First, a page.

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Florida Marijuana Legalization Measure Has Enough Support To Pass In Internal Polling, CEO Of Company Funding Campaign Says



The CEO of a top marijuana company is pushing back against recent surveys showing insufficient support to pass a Florida legalization ballot initiative this November, claiming internal polling shows the measure ahead by a comfortable margin.

After the state Supreme Court cleared the proposal for ballot placement, rejecting a constitutional challenge from Florida Attorney General Ashley Moody (R), two polls came out indicating that the Smart & Safe Florida campaign didn’t have the required 60 percent support for passage.

But in an interview with Cheddar on Thursday, Tulieve CEO Kim Rivers dismissed the surveys, saying “don’t believe everything you’re hearing” when it comes to the two most recent polls “in particular.”

“We would not put our stock in those polls,” she said, adding that there are more “legitimate polls” from the past year that show the legalization measure “well over” the 60 percent threshold for passage.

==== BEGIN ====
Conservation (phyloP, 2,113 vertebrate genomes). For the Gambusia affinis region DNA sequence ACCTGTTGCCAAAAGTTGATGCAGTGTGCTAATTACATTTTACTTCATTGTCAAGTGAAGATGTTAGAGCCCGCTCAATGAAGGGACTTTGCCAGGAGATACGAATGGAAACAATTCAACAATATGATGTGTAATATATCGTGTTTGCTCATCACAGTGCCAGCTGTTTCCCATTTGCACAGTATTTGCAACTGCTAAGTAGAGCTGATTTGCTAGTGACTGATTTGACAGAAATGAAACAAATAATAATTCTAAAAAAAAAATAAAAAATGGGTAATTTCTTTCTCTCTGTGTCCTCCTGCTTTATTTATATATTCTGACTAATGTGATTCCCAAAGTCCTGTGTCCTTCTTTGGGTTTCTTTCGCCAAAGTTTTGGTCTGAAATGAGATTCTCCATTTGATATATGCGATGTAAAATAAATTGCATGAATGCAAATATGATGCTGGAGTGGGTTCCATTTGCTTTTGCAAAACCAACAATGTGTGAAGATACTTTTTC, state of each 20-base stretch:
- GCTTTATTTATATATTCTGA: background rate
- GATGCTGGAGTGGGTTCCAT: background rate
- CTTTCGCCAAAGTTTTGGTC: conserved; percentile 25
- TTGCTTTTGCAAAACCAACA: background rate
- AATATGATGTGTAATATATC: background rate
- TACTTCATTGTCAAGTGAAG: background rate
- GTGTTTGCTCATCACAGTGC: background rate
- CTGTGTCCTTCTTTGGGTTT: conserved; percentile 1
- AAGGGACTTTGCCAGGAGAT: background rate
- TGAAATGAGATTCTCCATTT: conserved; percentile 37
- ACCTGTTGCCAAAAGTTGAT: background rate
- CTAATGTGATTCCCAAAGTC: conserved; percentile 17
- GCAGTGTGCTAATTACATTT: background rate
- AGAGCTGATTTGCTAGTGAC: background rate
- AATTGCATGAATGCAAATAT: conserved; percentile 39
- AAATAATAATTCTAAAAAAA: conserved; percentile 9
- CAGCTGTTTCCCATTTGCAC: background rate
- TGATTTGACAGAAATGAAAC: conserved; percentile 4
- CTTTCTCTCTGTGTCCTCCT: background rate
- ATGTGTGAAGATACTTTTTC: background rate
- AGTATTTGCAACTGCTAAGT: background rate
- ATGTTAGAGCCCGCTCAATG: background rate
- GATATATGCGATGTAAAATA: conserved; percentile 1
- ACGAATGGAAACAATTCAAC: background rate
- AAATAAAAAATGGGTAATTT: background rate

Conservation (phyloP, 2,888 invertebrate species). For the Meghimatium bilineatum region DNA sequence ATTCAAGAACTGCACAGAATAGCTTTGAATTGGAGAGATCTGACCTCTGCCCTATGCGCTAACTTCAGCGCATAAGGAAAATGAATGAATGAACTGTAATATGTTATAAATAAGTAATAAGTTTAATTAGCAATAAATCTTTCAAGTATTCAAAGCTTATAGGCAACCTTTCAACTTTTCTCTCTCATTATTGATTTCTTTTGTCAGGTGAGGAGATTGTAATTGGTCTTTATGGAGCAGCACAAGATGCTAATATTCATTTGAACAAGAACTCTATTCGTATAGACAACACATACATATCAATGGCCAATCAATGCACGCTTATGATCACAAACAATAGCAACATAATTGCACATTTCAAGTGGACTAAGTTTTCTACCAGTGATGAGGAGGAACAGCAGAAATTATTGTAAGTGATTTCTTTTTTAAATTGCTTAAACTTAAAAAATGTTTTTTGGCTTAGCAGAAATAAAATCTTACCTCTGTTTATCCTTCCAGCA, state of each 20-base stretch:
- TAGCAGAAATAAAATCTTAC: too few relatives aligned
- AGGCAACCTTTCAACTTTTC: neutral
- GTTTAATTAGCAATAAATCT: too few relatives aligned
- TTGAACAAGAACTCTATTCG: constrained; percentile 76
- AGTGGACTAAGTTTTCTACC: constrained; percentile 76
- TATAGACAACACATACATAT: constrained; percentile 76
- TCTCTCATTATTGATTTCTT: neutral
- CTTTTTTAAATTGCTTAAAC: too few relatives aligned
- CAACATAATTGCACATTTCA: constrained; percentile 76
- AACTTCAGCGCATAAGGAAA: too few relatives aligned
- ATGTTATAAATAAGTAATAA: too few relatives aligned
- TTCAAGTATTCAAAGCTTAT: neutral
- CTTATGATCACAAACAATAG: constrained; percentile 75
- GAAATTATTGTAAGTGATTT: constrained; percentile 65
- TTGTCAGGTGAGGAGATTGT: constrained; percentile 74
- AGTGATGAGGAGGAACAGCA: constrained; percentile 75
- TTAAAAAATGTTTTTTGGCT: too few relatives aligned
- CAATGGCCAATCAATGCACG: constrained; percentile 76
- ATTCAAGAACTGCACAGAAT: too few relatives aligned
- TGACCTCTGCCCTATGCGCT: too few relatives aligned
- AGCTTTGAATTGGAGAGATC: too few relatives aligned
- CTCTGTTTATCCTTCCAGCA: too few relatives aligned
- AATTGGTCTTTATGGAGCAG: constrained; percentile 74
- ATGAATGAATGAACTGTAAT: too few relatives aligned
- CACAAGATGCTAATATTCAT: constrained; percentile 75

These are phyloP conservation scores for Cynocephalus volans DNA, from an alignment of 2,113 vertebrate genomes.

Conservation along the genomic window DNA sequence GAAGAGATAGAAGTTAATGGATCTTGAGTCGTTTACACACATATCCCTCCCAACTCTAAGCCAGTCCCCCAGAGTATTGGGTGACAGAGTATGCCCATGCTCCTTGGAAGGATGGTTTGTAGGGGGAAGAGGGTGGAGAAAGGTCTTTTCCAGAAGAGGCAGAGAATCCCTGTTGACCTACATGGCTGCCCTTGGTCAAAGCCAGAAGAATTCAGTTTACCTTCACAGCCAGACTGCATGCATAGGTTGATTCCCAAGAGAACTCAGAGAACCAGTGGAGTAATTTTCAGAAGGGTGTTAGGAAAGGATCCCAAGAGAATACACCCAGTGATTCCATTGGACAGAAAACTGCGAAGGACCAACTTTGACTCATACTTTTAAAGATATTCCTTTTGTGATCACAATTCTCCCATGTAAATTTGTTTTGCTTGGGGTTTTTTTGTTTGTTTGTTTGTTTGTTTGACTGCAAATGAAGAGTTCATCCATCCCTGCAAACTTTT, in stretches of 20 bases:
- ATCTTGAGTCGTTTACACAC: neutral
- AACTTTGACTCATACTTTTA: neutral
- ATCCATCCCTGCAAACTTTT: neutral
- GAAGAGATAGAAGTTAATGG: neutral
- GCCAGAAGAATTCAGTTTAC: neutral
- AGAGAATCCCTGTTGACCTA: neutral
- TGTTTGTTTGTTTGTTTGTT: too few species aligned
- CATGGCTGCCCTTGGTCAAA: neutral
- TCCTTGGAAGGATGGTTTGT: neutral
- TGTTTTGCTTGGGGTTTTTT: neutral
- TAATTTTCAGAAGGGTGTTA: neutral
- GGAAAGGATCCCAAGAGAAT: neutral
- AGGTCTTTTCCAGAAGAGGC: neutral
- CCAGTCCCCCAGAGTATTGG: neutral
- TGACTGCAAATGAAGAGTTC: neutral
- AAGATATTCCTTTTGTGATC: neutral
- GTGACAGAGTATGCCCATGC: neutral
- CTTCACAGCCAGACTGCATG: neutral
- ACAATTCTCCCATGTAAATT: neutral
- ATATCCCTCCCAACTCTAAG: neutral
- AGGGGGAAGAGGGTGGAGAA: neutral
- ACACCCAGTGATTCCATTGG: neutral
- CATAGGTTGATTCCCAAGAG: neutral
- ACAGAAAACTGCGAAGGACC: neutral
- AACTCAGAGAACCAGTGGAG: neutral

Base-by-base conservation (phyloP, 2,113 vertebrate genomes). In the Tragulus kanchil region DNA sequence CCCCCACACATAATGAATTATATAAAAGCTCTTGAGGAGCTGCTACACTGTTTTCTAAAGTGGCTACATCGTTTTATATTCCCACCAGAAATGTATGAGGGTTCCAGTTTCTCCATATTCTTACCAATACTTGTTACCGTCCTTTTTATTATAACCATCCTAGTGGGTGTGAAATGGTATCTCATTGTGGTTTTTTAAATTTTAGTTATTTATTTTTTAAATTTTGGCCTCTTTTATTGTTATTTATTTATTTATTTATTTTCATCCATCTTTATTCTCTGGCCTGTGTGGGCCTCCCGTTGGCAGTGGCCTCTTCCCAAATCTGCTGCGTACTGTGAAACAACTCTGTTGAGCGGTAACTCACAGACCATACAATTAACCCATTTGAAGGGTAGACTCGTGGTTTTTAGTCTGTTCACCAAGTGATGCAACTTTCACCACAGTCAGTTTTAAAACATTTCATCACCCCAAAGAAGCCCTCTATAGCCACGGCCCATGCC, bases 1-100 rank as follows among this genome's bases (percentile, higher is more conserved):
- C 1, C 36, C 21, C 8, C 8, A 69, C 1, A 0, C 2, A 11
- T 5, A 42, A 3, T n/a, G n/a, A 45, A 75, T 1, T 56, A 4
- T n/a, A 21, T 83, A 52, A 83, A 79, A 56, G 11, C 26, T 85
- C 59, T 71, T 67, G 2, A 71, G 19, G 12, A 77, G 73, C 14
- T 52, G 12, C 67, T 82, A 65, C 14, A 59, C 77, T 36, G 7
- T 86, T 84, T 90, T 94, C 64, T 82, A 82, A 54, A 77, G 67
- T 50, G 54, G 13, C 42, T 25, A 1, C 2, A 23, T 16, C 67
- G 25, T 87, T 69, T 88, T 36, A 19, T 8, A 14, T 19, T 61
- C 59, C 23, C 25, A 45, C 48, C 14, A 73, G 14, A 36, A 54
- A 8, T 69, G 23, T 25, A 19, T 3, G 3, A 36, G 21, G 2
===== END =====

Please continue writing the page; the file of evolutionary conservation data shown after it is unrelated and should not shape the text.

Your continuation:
Tulieve isn’t running the campaign, but it has been the main financial backer of the initiative, contributing nearly $50 million.

“Our internal numbers remain incredibly strong and closer to 70 [percent], actually than 60 [percent],” she said. “So [there’s] strong bipartisan support across the state.”

Rivers also said during Thursday’s interview that one recent poll she was disputing included “over 10 percent” non-registered voters.

It’s unclear what she was specifically referring to, but a USA Today/Ipsos survey that was released last month disaggregated between the general public and registered voters. It found that 56 percent of Florida registered voters and 49 percent of Florida adults overall back the cannabis measure.

A separate Florida Atlantic University (FAU) and Mainstreet Research poll found that only a 47 percent plurality of voters back the cannabis initiative, compared to 35 percent opposed and 18 percent undecided.

Marijuana Moment reached out to Trulieve and the Smart & Safe Florida campaign for clarification. A Trulieve spokesperson said Rivers was referring to a survey that took place “this spring” without further elaborating. A campaign spokesperson declined to comment when reached by phone.

Later in the Cheddar interview, Rivers responded to a question about the market potential for her company if cannabis is legalized in Florida.

“We believe that Florida could be a $6 billion market opportunity,” she said. “We currently have just under 900,000 medical patients—but look, there’s 22 million residents and 138 million unique tourist visits in Florida. So this market could be massive.”